Properties define a real estate brand. But they don’t complete it.

Top real estate agents round out their brand and attract more clients with sharp, insightful content marketing. Yes, your clients want the house of their dreams or the best price from the market. But how they feel about the most important transaction of their financial lives depends on how much they trust YOU, the person who got them there.

Put yourself in the client’s shoes. Choosing a real estate agent is a high-stakes choice. Finding a good one can be even harder: the market for real estate agents is fragmented and information-poor. Beyond personal recommendations and the reputation of your brokerage, they have very little to go on. Good talent is hard to assess and hard to find.

Luckily for them, you exist. Their perfect real estate agent, worthy of their trust and ready to shepherd them deftly through the process. But how do they find you?

This is where content marketing comes in. Your content marketing provides an insight into your individual values and expertise. An ad can raise name recognition. Content marketing can build trust.

The choice to do content marketing as a realtor is an easy one. Here’s the what, where/when, and how of doing it right…

The What: Finding a topic niche

A memorable, trustworthy brand stands for one thing. The part of our brains responsible for trust is old and simple: Nuance is the enemy. If you are the real estate agent who understands young families, a piece on trends in nightlife doesn’t build trust, even though yes, some young parents might be dying to escape for a night of drinking and dancing.

How to choose your topic? Pick something that excites you, that you know like the back of your hand or enjoy researching. If someone asked your friends a question on this topic, your friends would direct them to you.

There are three main areas to consider as you brainstorm topics:
1. Location: Features of neighborhoods, like trends in price and demographics, trends in local businesses, trends in schools and public services, and features attractive to kids and pets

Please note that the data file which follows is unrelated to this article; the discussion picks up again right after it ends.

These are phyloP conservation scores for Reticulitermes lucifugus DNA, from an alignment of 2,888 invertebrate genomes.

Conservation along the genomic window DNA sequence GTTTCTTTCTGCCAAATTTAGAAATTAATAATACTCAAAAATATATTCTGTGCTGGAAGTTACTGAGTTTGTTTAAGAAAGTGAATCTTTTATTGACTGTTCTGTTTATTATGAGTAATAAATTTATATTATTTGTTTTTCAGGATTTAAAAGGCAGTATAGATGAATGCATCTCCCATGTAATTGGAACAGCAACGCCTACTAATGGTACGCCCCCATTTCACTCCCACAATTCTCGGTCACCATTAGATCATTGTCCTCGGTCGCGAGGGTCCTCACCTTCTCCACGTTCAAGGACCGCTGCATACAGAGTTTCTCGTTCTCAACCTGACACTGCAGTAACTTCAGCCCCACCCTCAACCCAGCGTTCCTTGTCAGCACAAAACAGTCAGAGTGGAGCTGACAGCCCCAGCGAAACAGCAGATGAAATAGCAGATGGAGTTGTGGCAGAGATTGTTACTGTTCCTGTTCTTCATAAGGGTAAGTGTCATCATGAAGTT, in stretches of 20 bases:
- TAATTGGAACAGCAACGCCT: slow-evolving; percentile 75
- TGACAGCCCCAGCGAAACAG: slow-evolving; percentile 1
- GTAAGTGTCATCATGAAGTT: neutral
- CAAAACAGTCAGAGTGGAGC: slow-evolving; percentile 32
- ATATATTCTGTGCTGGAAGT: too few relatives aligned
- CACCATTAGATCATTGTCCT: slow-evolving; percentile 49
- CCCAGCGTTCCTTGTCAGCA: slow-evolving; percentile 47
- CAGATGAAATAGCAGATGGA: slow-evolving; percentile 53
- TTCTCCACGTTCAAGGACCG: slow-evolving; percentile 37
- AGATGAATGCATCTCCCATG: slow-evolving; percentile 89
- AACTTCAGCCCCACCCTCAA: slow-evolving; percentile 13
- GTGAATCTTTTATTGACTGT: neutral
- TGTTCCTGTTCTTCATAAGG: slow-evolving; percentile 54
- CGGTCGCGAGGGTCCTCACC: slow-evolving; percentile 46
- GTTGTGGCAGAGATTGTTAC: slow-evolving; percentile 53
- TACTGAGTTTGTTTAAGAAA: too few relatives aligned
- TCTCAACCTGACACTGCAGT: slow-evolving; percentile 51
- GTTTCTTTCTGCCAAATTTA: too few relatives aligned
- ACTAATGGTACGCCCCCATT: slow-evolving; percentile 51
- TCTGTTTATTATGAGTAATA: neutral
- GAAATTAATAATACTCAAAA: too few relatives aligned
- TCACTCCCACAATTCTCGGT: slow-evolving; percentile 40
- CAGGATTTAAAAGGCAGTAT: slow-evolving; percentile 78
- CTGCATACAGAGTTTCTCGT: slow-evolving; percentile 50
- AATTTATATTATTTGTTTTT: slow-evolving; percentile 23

2. Property: Architectural and lot features, like trends in floorplans, trends materials and finishes, trends in grounds and landscaping, and trends by room: e.g. “the modern kitchen”
3. Décor: Interior design trends, by room and by style – because your clients’ imaginations are hungry for inputs as they picture each property as their home

Sound like you could write a book on these topics? Good! Just take a leaf out of Charles Dickens’ and serialize…

The Where/When: Reaching potential clients

Your content marketing will only be effective if it reaches potential clients. Wherever you post your piece: your LinkedIn, your Medium, your Facebook, your personal website – make sure that: (1) Your piece links to your website at the bottom (or otherwise directs potential clients to your contact information), (2) You share a link to your piece on all of your social media as soon as you post it.

One practice that’s not recommended is emailing full content marketing pieces out to your contacts. You want your piece to be shared, not spam.

To that effect, how often is too often? And how many posts do you need to make a difference?

The key here is regularity. Post once a week, once every two weeks, once a month, or even once a quarter. If you can, always post on the same day of the week. If you’re feeling inspired to write multiple pieces at once, save them up and post them at intervals so that each piece can make its own splash.

The How: Finding your voice

You’ve got a topic and a place to post: Does your actual writing matter? Yes. How you write content marketing pieces is the most important part of building trust in your brand.

The most important part of your piece is the headline and featured photo. Most people who see the piece will only notice the headline and photo. Some who like them both will decide to read the piece. Choose something snappy and clear: this is not the place for nuance.

For the rest of the piece, put yourself in your clients’ shoes. Are they looking for reassuring professionalism? For cheeky dishing on trends? Make sure the voice of the piece is appropriate for the audience you’re looking for.

Good content marketing is the best way to build trust in your brand before meeting potential clients in person.

 

This article was originally published here.